Overall it does feel more of a consumer grade laptop than a corporate one, but I am fairly happy with the Sony VAIO, especially considering it has not cost me much to obtain and repair so for now I shall keep it running until it dies. I find it very useful for showing photos and videos to my folks, mainly because of that fantastic screen. I used to use my Samsung N145 netbook for this but the screen is tiny and not very bright, so despite it's weight, the power and screen of the VAIO makes it better suited to the job.


Saturday, 28 June 2014

Linux Music Players for Large Music Libraries

Back in 2009 I wrote a blogpost on Linux music players, about finding a Linux equivalent to Foobar or Winamp, and I've just recently been trying other music players again after a very long time of using Gmusicbrowser

Friday, 20 June 2014

Living With KDE on Kubuntu 14.04 - part 2.

Some observations I have made while using Kubuntu 14.04. Part 1 is here.


For some reason, my networked HP Laserjet 2600n printer installs without me having to choose the driver in Xubuntu and Mint Cinnamon, but not in Kubuntu, where the driver appears to be missing. I solved this problem by installing hplip-gui (the graphical tool for HP Lip) which downloads and installs the correct driver.

The correct driver missing by default

HP Lip Gui

Copy and Dropbox cloud storage

The Copy app started OK but the interface is quite sluggish and at one point got confused when I set it to only download certain files on this machine, it then went on to download the whole lot, greater than the size of the HDD on this laptop, not a good idea! Deleting the Copy folder and Copy itself and running it again seemed to fix it.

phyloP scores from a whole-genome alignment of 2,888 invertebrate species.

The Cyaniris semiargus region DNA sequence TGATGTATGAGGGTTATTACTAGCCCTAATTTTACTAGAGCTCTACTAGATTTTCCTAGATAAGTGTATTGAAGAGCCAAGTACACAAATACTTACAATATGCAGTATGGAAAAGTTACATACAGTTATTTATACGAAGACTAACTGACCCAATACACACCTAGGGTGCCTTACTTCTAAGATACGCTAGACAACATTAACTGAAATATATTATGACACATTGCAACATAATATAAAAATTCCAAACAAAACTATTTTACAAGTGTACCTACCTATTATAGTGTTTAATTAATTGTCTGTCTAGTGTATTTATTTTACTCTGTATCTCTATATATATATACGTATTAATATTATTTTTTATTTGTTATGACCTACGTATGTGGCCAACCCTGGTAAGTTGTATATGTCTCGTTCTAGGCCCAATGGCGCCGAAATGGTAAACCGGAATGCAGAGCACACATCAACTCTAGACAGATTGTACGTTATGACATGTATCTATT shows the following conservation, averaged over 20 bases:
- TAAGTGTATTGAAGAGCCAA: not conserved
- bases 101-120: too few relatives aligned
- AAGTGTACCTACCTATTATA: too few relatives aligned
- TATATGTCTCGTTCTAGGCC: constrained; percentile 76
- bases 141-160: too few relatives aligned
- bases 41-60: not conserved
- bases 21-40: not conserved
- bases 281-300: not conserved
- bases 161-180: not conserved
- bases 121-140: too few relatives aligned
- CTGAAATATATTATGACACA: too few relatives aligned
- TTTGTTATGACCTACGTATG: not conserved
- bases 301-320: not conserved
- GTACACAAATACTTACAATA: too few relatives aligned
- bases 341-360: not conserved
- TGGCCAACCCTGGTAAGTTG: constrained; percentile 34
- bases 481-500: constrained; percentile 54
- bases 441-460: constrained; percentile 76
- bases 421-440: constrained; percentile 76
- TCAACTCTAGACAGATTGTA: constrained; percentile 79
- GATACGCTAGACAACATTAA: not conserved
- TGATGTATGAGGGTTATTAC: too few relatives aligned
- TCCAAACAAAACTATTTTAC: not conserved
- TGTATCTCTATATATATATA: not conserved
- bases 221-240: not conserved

Dropbox works OK apart from it does not integrate into Dolphin, the KDE file manager, so there's nothing to show what's happening in the file manger.

KDE IM Contacts

This is KDE's default IM client, also known as Telepathy, it works OK but I find it annoying that KDE Wallet always asks me for my password, and it's the only app so far that does this. I remember having this problem on KDE3 but only when I had autologin enabled, if I recall correctly. Also I am really not keen on that Indicator/tray icon!


One thing that I am quite impressed with is the progress of Gwenview image viewer. I have not used it for years, probably since KDE3, and I have to say it has become a very decent photo viewer, good for quick crops and other edits, better than Gnome's default viewer.

KDE Connect

Usually I use either LinConnect or PushBullet to show notifications from my Galaxy S3 (which runs CM11) on my desktop, but KDE has KDE Connect which is easy to install from the default repositories, just install the kdeconnect package. It has a nice configuration tool too, found in KDE's System Settings and was very easy to setup. It does seem to be more reliable (and easier to setup) than LinConnect and it does not need a browser like PushBullet.


I used to love Amarok back in the KDE 3 days, then it went through an overhaul and took ages for it's third party add-ons to catch-up, and I really wasn't keen on the versions I tried a year or so ago. However in Kubuntu 14.04 it does seem to have improved a lot, it runs quite smoothly on my low end laptop. Having said that, I have not tested it elsewhere with my large collection of mp3s. Unlike a lot of other players that work fine in many different desktops, Amarok works best in it's native KDE.